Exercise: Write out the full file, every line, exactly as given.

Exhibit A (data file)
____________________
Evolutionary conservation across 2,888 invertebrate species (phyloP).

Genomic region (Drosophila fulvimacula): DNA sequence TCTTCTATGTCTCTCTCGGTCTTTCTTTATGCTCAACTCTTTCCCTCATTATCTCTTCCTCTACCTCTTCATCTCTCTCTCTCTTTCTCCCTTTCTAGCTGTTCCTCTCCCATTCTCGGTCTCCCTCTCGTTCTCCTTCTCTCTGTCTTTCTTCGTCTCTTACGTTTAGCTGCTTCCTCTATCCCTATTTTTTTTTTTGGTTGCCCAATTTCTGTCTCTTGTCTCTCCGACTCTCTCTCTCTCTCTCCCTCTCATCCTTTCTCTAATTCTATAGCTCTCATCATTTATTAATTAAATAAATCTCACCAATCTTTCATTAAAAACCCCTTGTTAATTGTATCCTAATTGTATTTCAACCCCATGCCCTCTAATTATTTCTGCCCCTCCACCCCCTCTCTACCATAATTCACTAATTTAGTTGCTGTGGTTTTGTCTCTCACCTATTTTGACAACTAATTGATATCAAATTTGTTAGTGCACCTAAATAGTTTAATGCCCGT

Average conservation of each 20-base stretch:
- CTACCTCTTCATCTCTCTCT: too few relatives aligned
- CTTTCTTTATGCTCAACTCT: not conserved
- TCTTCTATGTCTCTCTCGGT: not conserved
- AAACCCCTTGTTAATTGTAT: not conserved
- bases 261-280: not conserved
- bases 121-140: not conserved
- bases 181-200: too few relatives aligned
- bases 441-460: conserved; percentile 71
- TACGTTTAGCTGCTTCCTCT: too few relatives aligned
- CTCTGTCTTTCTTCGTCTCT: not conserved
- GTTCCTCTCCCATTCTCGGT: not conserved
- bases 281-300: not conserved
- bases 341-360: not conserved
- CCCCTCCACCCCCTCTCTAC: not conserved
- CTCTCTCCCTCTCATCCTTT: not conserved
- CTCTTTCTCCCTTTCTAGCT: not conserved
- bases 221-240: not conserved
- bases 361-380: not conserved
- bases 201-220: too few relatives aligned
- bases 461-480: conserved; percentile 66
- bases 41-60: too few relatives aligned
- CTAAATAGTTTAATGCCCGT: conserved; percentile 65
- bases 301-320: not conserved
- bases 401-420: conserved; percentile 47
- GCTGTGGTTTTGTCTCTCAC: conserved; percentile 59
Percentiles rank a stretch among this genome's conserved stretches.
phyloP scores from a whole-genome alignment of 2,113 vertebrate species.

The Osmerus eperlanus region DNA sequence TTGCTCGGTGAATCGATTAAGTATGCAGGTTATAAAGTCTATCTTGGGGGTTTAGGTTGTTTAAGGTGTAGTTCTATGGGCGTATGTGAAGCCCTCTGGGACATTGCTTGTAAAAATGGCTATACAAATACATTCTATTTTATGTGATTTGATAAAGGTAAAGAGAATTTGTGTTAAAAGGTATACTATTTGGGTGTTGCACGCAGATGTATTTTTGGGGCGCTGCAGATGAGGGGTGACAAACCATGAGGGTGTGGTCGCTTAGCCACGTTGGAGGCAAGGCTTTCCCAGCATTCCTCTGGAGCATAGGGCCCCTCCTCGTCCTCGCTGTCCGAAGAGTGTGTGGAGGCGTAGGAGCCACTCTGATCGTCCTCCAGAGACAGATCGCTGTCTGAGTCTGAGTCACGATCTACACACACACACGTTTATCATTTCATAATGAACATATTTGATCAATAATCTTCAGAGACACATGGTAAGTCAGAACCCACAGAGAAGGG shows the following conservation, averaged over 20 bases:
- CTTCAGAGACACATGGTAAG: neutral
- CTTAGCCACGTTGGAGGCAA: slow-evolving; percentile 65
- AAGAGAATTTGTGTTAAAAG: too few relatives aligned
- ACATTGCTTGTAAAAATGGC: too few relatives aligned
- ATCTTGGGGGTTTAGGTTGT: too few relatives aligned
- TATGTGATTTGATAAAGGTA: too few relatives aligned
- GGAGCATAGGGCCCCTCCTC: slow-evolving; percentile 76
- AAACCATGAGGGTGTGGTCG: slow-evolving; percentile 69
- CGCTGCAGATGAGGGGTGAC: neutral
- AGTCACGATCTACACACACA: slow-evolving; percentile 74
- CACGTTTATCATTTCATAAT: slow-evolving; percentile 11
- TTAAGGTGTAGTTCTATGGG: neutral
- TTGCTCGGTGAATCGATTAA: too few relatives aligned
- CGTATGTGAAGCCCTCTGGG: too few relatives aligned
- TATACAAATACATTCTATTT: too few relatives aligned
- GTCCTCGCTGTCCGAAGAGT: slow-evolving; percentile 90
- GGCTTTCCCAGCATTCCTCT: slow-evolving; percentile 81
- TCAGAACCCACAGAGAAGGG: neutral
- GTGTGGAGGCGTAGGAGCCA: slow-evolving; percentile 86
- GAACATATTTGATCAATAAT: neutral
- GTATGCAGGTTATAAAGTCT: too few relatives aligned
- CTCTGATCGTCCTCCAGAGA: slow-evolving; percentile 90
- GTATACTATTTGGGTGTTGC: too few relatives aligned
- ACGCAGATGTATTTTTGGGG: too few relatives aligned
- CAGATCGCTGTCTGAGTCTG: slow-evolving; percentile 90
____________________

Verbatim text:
Evolutionary conservation across 2,888 invertebrate species (phyloP).

Genomic region (Drosophila fulvimacula): DNA sequence TCTTCTATGTCTCTCTCGGTCTTTCTTTATGCTCAACTCTTTCCCTCATTATCTCTTCCTCTACCTCTTCATCTCTCTCTCTCTTTCTCCCTTTCTAGCTGTTCCTCTCCCATTCTCGGTCTCCCTCTCGTTCTCCTTCTCTCTGTCTTTCTTCGTCTCTTACGTTTAGCTGCTTCCTCTATCCCTATTTTTTTTTTTGGTTGCCCAATTTCTGTCTCTTGTCTCTCCGACTCTCTCTCTCTCTCTCCCTCTCATCCTTTCTCTAATTCTATAGCTCTCATCATTTATTAATTAAATAAATCTCACCAATCTTTCATTAAAAACCCCTTGTTAATTGTATCCTAATTGTATTTCAACCCCATGCCCTCTAATTATTTCTGCCCCTCCACCCCCTCTCTACCATAATTCACTAATTTAGTTGCTGTGGTTTTGTCTCTCACCTATTTTGACAACTAATTGATATCAAATTTGTTAGTGCACCTAAATAGTTTAATGCCCGT

Average conservation of each 20-base stretch:
- CTACCTCTTCATCTCTCTCT: too few relatives aligned
- CTTTCTTTATGCTCAACTCT: not conserved
- TCTTCTATGTCTCTCTCGGT: not conserved
- AAACCCCTTGTTAATTGTAT: not conserved
- bases 261-280: not conserved
- bases 121-140: not conserved
- bases 181-200: too few relatives aligned
- bases 441-460: conserved; percentile 71
- TACGTTTAGCTGCTTCCTCT: too few relatives aligned
- CTCTGTCTTTCTTCGTCTCT: not conserved
- GTTCCTCTCCCATTCTCGGT: not conserved
- bases 281-300: not conserved
- bases 341-360: not conserved
- CCCCTCCACCCCCTCTCTAC: not conserved
- CTCTCTCCCTCTCATCCTTT: not conserved
- CTCTTTCTCCCTTTCTAGCT: not conserved
- bases 221-240: not conserved
- bases 361-380: not conserved
- bases 201-220: too few relatives aligned
- bases 461-480: conserved; percentile 66
- bases 41-60: too few relatives aligned
- CTAAATAGTTTAATGCCCGT: conserved; percentile 65
- bases 301-320: not conserved
- bases 401-420: conserved; percentile 47
- GCTGTGGTTTTGTCTCTCAC: conserved; percentile 59
Percentiles rank a stretch among this genome's conserved stretches.
phyloP scores from a whole-genome alignment of 2,113 vertebrate species.

The Osmerus eperlanus region DNA sequence TTGCTCGGTGAATCGATTAAGTATGCAGGTTATAAAGTCTATCTTGGGGGTTTAGGTTGTTTAAGGTGTAGTTCTATGGGCGTATGTGAAGCCCTCTGGGACATTGCTTGTAAAAATGGCTATACAAATACATTCTATTTTATGTGATTTGATAAAGGTAAAGAGAATTTGTGTTAAAAGGTATACTATTTGGGTGTTGCACGCAGATGTATTTTTGGGGCGCTGCAGATGAGGGGTGACAAACCATGAGGGTGTGGTCGCTTAGCCACGTTGGAGGCAAGGCTTTCCCAGCATTCCTCTGGAGCATAGGGCCCCTCCTCGTCCTCGCTGTCCGAAGAGTGTGTGGAGGCGTAGGAGCCACTCTGATCGTCCTCCAGAGACAGATCGCTGTCTGAGTCTGAGTCACGATCTACACACACACACGTTTATCATTTCATAATGAACATATTTGATCAATAATCTTCAGAGACACATGGTAAGTCAGAACCCACAGAGAAGGG shows the following conservation, averaged over 20 bases:
- CTTCAGAGACACATGGTAAG: neutral
- CTTAGCCACGTTGGAGGCAA: slow-evolving; percentile 65
- AAGAGAATTTGTGTTAAAAG: too few relatives aligned
- ACATTGCTTGTAAAAATGGC: too few relatives aligned
- ATCTTGGGGGTTTAGGTTGT: too few relatives aligned
- TATGTGATTTGATAAAGGTA: too few relatives aligned
- GGAGCATAGGGCCCCTCCTC: slow-evolving; percentile 76
- AAACCATGAGGGTGTGGTCG: slow-evolving; percentile 69
- CGCTGCAGATGAGGGGTGAC: neutral
- AGTCACGATCTACACACACA: slow-evolving; percentile 74
- CACGTTTATCATTTCATAAT: slow-evolving; percentile 11
- TTAAGGTGTAGTTCTATGGG: neutral
- TTGCTCGGTGAATCGATTAA: too few relatives aligned
- CGTATGTGAAGCCCTCTGGG: too few relatives aligned
- TATACAAATACATTCTATTT: too few relatives aligned
- GTCCTCGCTGTCCGAAGAGT: slow-evolving; percentile 90
- GGCTTTCCCAGCATTCCTCT: slow-evolving; percentile 81
- TCAGAACCCACAGAGAAGGG: neutral
- GTGTGGAGGCGTAGGAGCCA: slow-evolving; percentile 86
- GAACATATTTGATCAATAAT: neutral
- GTATGCAGGTTATAAAGTCT: too few relatives aligned
- CTCTGATCGTCCTCCAGAGA: slow-evolving; percentile 90
- GTATACTATTTGGGTGTTGC: too few relatives aligned
- ACGCAGATGTATTTTTGGGG: too few relatives aligned
- CAGATCGCTGTCTGAGTCTG: slow-evolving; percentile 90